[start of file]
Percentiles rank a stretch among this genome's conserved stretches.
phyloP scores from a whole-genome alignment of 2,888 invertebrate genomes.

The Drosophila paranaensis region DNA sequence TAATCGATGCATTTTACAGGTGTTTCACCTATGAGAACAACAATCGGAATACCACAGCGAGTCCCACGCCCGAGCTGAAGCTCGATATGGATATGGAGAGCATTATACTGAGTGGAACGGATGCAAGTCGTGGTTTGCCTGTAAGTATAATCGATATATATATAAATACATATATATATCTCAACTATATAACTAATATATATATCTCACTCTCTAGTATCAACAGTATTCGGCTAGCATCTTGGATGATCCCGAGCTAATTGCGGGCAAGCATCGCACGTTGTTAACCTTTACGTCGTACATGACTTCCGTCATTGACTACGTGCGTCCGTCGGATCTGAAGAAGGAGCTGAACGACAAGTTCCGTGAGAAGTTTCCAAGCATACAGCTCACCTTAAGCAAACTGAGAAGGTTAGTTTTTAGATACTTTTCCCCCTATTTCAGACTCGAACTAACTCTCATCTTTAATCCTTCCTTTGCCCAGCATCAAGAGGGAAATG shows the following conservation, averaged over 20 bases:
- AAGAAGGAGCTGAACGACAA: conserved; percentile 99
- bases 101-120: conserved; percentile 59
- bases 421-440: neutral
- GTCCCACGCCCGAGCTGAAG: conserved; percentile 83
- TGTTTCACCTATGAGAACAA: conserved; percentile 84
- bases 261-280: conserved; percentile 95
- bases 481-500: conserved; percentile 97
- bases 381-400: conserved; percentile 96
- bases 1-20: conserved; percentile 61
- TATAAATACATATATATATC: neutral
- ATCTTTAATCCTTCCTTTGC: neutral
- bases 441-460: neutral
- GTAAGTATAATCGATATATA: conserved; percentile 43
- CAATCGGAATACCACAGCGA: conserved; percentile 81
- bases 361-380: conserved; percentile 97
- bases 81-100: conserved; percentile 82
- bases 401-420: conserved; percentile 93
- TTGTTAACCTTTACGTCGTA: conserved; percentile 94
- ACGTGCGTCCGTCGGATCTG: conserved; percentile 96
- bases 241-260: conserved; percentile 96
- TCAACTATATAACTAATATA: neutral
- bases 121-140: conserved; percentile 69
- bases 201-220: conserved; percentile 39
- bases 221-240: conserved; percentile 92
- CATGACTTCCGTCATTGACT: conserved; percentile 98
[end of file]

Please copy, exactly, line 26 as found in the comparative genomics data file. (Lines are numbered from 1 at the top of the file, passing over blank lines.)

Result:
- bases 201-220: conserved; percentile 39